What is a data science approach?
Data Science Approach
Data science is a multidisciplinary field of study that focuses on creating, collecting, handling, and analyzing large amounts of data to extract actionable insights. Data scientists use scientific methods to develop algorithms that identify patterns in order to help predict future events, reduce risk, and improve outcomes.
Why use a data science approach to engage men?
Data science holds incredible potential to identify patterns and trends that can help us decide which populations of men to target and how to engage and mobilize them most effectively.
What are the most promising ways to use a data science approach?
Data science helps us make evidence-informed decisions. Large amounts of data can be particularly useful in answering complex questions compared to research that focuses on individuals’ perspectives alone.
Data science can also be well suited for identifying inequity and promoting social justice. That’s because large data sets are often more diverse and thus more closely representative of the true population as compared to research that focuses on smaller, homogenous samples.
As a first step, we need more quality data. At present, the data available in the field of engaging and mobilizing men is limited. We need more collection, storage, and usage of data across non-profit organizations trying to advance the field.
What is an example of putting a data science approach into practice?
One study in Brazil utilized data science methods to understand the most important factors to consider when predicting a mother’s risk of experiencing physical intimate partner violence (PIPV) during pregnancy and post-partum.
Researchers randomly selected mothers with children under the age of 5 months who were in primary health care waiting rooms. 811 mothers were interviewed about a) their experience of PIPV during pregnancy and/or post-partum, b) characteristics of their children (e.g., child’s age, sex, gestational age), c) their own characteristics (e.g., age, education, race), d) their mothers’ and partners’ lifestyle (e.g., tobacco and alcohol use), and e) socio-economic status (e.g., amount of household goods, occupation of family’s main income earner).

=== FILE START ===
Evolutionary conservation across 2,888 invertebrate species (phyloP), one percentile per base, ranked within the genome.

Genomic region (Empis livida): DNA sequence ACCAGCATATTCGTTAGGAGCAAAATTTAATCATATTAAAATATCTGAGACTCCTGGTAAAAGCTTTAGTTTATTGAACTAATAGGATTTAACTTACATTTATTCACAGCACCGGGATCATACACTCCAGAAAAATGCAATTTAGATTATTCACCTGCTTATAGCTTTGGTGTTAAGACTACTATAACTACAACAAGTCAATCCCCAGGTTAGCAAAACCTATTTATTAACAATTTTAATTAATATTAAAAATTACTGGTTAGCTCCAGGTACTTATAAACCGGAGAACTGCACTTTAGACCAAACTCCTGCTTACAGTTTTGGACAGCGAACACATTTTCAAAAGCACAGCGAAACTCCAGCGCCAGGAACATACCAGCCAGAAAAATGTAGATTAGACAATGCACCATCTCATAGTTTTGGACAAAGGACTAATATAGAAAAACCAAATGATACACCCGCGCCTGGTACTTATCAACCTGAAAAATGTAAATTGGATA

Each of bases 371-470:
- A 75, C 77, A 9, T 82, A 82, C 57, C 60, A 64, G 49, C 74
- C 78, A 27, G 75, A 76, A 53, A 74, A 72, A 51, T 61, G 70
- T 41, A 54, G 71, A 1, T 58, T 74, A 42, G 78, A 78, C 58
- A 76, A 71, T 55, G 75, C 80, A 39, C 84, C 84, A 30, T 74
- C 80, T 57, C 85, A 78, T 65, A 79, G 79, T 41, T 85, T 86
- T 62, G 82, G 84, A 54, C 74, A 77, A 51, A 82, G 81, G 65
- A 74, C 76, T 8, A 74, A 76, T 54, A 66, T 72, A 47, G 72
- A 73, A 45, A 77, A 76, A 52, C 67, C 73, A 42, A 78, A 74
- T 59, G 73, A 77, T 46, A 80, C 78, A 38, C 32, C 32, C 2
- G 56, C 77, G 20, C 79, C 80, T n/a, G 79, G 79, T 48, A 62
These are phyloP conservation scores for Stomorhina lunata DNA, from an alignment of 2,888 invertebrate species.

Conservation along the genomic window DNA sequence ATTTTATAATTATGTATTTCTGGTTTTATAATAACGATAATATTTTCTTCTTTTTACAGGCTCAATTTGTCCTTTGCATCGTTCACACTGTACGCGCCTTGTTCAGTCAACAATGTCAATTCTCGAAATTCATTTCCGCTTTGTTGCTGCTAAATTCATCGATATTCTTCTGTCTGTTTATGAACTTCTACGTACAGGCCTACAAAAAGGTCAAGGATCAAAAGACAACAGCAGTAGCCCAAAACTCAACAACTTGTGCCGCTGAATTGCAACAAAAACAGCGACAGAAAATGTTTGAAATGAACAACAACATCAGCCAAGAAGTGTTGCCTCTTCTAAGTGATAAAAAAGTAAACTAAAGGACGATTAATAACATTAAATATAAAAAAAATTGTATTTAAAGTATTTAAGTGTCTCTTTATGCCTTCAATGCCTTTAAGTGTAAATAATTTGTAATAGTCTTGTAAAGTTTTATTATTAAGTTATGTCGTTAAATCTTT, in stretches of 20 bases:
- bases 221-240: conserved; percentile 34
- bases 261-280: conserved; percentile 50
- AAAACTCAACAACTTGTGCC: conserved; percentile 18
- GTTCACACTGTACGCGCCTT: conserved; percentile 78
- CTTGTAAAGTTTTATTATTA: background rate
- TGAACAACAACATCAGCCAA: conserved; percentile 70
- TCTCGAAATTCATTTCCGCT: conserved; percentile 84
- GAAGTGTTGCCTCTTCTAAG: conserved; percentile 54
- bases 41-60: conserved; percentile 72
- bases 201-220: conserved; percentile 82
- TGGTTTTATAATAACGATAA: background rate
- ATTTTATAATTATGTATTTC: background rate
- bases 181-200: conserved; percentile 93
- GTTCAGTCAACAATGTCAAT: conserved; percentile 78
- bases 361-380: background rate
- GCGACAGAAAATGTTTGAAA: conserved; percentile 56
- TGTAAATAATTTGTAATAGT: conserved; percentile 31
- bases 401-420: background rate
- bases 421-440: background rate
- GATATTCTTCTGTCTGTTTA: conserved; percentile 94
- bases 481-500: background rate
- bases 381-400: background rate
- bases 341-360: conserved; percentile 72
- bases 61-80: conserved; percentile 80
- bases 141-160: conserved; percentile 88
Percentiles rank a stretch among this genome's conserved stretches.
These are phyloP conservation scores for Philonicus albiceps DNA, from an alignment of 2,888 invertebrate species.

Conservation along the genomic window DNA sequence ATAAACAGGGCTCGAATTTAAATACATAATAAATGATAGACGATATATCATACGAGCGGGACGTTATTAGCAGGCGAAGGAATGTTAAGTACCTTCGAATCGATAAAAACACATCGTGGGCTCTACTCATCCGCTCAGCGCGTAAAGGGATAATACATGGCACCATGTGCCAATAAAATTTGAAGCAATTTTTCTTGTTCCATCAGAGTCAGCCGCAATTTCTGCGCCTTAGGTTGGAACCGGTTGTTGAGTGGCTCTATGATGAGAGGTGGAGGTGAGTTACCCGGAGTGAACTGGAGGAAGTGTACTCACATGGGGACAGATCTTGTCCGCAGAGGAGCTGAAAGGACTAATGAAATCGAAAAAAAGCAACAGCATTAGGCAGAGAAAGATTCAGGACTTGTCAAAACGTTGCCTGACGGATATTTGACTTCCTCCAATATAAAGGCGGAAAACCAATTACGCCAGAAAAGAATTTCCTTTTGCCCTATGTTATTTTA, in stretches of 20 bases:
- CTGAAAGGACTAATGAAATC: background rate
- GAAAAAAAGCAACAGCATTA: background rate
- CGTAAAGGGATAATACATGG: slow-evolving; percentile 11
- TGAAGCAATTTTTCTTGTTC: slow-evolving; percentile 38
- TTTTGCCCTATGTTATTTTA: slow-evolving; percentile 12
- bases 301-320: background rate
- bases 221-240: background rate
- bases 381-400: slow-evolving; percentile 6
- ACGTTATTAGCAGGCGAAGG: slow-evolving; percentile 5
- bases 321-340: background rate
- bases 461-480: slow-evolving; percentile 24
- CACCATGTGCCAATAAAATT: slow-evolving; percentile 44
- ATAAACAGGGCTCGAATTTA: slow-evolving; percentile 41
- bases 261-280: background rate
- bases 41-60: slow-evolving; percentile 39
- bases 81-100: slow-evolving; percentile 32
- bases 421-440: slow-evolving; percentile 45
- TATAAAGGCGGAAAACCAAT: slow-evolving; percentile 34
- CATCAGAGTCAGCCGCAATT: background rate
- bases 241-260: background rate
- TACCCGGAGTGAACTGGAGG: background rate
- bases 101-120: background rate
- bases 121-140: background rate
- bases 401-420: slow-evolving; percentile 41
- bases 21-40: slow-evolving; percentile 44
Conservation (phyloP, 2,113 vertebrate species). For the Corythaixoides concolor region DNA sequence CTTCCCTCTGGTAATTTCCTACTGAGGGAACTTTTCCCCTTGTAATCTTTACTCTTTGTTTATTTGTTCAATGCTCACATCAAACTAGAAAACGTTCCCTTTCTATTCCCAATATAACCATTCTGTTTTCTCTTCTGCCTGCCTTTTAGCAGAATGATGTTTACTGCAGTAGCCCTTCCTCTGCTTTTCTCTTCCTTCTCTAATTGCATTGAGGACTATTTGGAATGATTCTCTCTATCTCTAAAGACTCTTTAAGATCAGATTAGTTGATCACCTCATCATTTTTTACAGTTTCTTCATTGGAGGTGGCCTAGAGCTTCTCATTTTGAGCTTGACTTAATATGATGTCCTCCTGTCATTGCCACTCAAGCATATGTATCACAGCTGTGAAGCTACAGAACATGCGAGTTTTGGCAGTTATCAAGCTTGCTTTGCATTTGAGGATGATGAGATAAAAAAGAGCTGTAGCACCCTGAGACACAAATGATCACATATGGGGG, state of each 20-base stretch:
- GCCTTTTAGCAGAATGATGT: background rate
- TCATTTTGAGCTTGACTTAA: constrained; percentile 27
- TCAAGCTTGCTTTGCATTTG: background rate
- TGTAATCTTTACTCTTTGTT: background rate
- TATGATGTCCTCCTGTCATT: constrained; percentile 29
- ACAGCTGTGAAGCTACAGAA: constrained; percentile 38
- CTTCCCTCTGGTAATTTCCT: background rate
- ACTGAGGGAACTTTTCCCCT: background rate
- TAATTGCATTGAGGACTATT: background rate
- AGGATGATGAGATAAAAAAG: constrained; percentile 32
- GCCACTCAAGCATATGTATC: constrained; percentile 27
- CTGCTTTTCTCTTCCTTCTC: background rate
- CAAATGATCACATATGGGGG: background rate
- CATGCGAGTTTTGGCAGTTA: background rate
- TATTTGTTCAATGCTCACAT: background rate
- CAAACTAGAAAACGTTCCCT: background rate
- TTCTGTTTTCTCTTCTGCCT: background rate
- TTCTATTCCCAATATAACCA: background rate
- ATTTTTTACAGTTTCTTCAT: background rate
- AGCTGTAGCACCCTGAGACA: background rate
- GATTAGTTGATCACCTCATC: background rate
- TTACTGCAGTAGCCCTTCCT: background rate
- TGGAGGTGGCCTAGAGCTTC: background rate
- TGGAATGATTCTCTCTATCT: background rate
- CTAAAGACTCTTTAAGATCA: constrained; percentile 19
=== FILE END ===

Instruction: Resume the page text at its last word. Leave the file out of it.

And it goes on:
Researchers then used this data to calculate which factors significantly predicted PIPV. From there, they could develop a range of characteristics we would expect to see for mothers at various points on the continuum from low risk to high risk, which could help care providers better identify warning signs.
In this way, we can use data science to make evidence-informed decisions about our interventions and our work engaging men in violence prevention.
What else should I know before implementing data science approaches?
Without understanding the limitations of the data sets and the analyses, data science may be used incorrectly, perpetuate biases, present false information, and cause irreversible harm.
It’s important to know that the algorithms we design are only as good as the people who design them and the data we use. For example, if a data set contains more male than female participants, the data and subsequent analyses could perpetuate bias. That’s why algorithms should be designed using equitable data. However, this type of data is, unfortunately, non-existent since we live in a world rampant with disparities. Data scientists can instead build “fake” data sets in order to help design algorithms that don’t accidentally perpetuate bias.
It is also easy to find results that are statistically significant but not actually meaningful with large data sets. For example, consider a hypothetical scenario in which a large data set contains reports of suspected child abuse during the COVID-19 pandemic. A researcher may find a statistically significant drop in how often referrals to child protective services were made in October 2020 and conclude incidents of child abuse dropped. However, the drop in referrals is actually reflective of the fact that children were not in schools, which is where referrals are commonly made. Without that understanding, the researchers could interpret the data incorrectly.
Finally, privacy concerns present a major challenge when utilizing large data sets. Informed and ongoing consent will need to be considered in developing and implementing any data science approach.
Learn more about the responsible use of data with the Data Equity Framework created by We All Count.
Read more about data science approaches:
In addition to the Shift research reports listed earlier, the following resources offer further information on data science approaches: